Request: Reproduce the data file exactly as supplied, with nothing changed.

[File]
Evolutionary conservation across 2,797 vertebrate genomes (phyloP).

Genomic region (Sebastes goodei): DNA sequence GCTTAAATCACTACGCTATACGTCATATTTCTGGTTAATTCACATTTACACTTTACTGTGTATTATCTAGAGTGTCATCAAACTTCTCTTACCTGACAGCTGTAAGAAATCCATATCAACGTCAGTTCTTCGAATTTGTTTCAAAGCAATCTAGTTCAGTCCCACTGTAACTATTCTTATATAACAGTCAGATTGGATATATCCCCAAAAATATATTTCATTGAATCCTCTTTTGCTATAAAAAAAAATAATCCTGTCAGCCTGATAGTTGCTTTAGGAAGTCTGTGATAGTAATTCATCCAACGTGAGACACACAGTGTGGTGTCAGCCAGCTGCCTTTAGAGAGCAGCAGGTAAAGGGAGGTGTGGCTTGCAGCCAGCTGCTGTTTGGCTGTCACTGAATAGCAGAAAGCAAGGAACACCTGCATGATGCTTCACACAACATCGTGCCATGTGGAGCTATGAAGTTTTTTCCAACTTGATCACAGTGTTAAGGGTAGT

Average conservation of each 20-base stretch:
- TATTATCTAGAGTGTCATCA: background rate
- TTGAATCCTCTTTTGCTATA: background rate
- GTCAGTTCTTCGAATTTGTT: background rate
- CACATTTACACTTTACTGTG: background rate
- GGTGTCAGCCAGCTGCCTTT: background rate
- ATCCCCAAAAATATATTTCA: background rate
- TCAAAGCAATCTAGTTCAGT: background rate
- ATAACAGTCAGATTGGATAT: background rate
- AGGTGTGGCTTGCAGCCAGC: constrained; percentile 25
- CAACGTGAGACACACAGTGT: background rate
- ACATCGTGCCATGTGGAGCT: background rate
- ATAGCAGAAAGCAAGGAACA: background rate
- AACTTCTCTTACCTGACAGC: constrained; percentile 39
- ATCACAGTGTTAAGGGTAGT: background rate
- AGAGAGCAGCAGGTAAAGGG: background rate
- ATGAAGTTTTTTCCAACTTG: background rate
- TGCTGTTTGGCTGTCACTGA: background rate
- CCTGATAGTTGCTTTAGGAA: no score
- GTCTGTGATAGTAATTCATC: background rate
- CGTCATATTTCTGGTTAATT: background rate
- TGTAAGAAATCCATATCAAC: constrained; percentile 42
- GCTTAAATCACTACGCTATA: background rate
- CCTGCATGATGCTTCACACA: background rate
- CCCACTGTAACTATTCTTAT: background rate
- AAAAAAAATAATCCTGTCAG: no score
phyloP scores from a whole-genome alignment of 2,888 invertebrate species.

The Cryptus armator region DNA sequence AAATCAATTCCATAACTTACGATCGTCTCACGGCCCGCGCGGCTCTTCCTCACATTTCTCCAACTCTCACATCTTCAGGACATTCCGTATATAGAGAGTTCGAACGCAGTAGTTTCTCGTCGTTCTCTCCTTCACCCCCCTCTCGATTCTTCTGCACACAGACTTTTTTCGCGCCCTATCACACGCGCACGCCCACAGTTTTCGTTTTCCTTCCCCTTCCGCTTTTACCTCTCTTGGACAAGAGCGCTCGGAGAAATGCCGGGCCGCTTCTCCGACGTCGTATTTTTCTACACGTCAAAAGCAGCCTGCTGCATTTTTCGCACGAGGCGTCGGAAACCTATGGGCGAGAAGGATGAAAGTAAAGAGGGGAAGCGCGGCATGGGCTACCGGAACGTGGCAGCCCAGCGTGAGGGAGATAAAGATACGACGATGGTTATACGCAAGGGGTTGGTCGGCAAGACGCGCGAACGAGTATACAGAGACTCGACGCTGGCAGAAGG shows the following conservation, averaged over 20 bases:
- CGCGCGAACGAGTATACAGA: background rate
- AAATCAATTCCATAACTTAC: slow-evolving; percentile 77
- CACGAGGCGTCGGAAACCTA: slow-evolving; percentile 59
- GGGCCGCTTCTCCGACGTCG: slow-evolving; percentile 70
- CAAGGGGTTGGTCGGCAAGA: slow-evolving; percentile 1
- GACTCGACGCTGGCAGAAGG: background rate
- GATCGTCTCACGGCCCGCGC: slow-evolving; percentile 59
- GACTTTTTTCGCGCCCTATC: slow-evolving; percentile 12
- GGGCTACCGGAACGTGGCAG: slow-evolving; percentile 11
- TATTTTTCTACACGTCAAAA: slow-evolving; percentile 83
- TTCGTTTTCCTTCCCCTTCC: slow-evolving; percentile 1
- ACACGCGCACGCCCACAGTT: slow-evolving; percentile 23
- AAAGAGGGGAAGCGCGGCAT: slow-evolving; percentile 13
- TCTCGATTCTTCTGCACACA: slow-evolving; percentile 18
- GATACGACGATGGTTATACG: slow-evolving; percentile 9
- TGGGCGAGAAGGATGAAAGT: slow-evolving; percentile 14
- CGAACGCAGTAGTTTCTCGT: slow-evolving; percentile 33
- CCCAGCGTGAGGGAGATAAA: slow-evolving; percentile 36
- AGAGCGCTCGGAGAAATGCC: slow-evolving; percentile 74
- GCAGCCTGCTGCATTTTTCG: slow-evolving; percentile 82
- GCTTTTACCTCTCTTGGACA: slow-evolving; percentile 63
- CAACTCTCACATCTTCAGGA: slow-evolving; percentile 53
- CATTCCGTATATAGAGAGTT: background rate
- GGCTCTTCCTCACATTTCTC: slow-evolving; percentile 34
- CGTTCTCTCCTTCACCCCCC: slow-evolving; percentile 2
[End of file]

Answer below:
Evolutionary conservation across 2,797 vertebrate genomes (phyloP).

Genomic region (Sebastes goodei): DNA sequence GCTTAAATCACTACGCTATACGTCATATTTCTGGTTAATTCACATTTACACTTTACTGTGTATTATCTAGAGTGTCATCAAACTTCTCTTACCTGACAGCTGTAAGAAATCCATATCAACGTCAGTTCTTCGAATTTGTTTCAAAGCAATCTAGTTCAGTCCCACTGTAACTATTCTTATATAACAGTCAGATTGGATATATCCCCAAAAATATATTTCATTGAATCCTCTTTTGCTATAAAAAAAAATAATCCTGTCAGCCTGATAGTTGCTTTAGGAAGTCTGTGATAGTAATTCATCCAACGTGAGACACACAGTGTGGTGTCAGCCAGCTGCCTTTAGAGAGCAGCAGGTAAAGGGAGGTGTGGCTTGCAGCCAGCTGCTGTTTGGCTGTCACTGAATAGCAGAAAGCAAGGAACACCTGCATGATGCTTCACACAACATCGTGCCATGTGGAGCTATGAAGTTTTTTCCAACTTGATCACAGTGTTAAGGGTAGT

Average conservation of each 20-base stretch:
- TATTATCTAGAGTGTCATCA: background rate
- TTGAATCCTCTTTTGCTATA: background rate
- GTCAGTTCTTCGAATTTGTT: background rate
- CACATTTACACTTTACTGTG: background rate
- GGTGTCAGCCAGCTGCCTTT: background rate
- ATCCCCAAAAATATATTTCA: background rate
- TCAAAGCAATCTAGTTCAGT: background rate
- ATAACAGTCAGATTGGATAT: background rate
- AGGTGTGGCTTGCAGCCAGC: constrained; percentile 25
- CAACGTGAGACACACAGTGT: background rate
- ACATCGTGCCATGTGGAGCT: background rate
- ATAGCAGAAAGCAAGGAACA: background rate
- AACTTCTCTTACCTGACAGC: constrained; percentile 39
- ATCACAGTGTTAAGGGTAGT: background rate
- AGAGAGCAGCAGGTAAAGGG: background rate
- ATGAAGTTTTTTCCAACTTG: background rate
- TGCTGTTTGGCTGTCACTGA: background rate
- CCTGATAGTTGCTTTAGGAA: no score
- GTCTGTGATAGTAATTCATC: background rate
- CGTCATATTTCTGGTTAATT: background rate
- TGTAAGAAATCCATATCAAC: constrained; percentile 42
- GCTTAAATCACTACGCTATA: background rate
- CCTGCATGATGCTTCACACA: background rate
- CCCACTGTAACTATTCTTAT: background rate
- AAAAAAAATAATCCTGTCAG: no score
phyloP scores from a whole-genome alignment of 2,888 invertebrate species.

The Cryptus armator region DNA sequence AAATCAATTCCATAACTTACGATCGTCTCACGGCCCGCGCGGCTCTTCCTCACATTTCTCCAACTCTCACATCTTCAGGACATTCCGTATATAGAGAGTTCGAACGCAGTAGTTTCTCGTCGTTCTCTCCTTCACCCCCCTCTCGATTCTTCTGCACACAGACTTTTTTCGCGCCCTATCACACGCGCACGCCCACAGTTTTCGTTTTCCTTCCCCTTCCGCTTTTACCTCTCTTGGACAAGAGCGCTCGGAGAAATGCCGGGCCGCTTCTCCGACGTCGTATTTTTCTACACGTCAAAAGCAGCCTGCTGCATTTTTCGCACGAGGCGTCGGAAACCTATGGGCGAGAAGGATGAAAGTAAAGAGGGGAAGCGCGGCATGGGCTACCGGAACGTGGCAGCCCAGCGTGAGGGAGATAAAGATACGACGATGGTTATACGCAAGGGGTTGGTCGGCAAGACGCGCGAACGAGTATACAGAGACTCGACGCTGGCAGAAGG shows the following conservation, averaged over 20 bases:
- CGCGCGAACGAGTATACAGA: background rate
- AAATCAATTCCATAACTTAC: slow-evolving; percentile 77
- CACGAGGCGTCGGAAACCTA: slow-evolving; percentile 59
- GGGCCGCTTCTCCGACGTCG: slow-evolving; percentile 70
- CAAGGGGTTGGTCGGCAAGA: slow-evolving; percentile 1
- GACTCGACGCTGGCAGAAGG: background rate
- GATCGTCTCACGGCCCGCGC: slow-evolving; percentile 59
- GACTTTTTTCGCGCCCTATC: slow-evolving; percentile 12
- GGGCTACCGGAACGTGGCAG: slow-evolving; percentile 11
- TATTTTTCTACACGTCAAAA: slow-evolving; percentile 83
- TTCGTTTTCCTTCCCCTTCC: slow-evolving; percentile 1
- ACACGCGCACGCCCACAGTT: slow-evolving; percentile 23
- AAAGAGGGGAAGCGCGGCAT: slow-evolving; percentile 13
- TCTCGATTCTTCTGCACACA: slow-evolving; percentile 18
- GATACGACGATGGTTATACG: slow-evolving; percentile 9
- TGGGCGAGAAGGATGAAAGT: slow-evolving; percentile 14
- CGAACGCAGTAGTTTCTCGT: slow-evolving; percentile 33
- CCCAGCGTGAGGGAGATAAA: slow-evolving; percentile 36
- AGAGCGCTCGGAGAAATGCC: slow-evolving; percentile 74
- GCAGCCTGCTGCATTTTTCG: slow-evolving; percentile 82
- GCTTTTACCTCTCTTGGACA: slow-evolving; percentile 63
- CAACTCTCACATCTTCAGGA: slow-evolving; percentile 53
- CATTCCGTATATAGAGAGTT: background rate
- GGCTCTTCCTCACATTTCTC: slow-evolving; percentile 34
- CGTTCTCTCCTTCACCCCCC: slow-evolving; percentile 2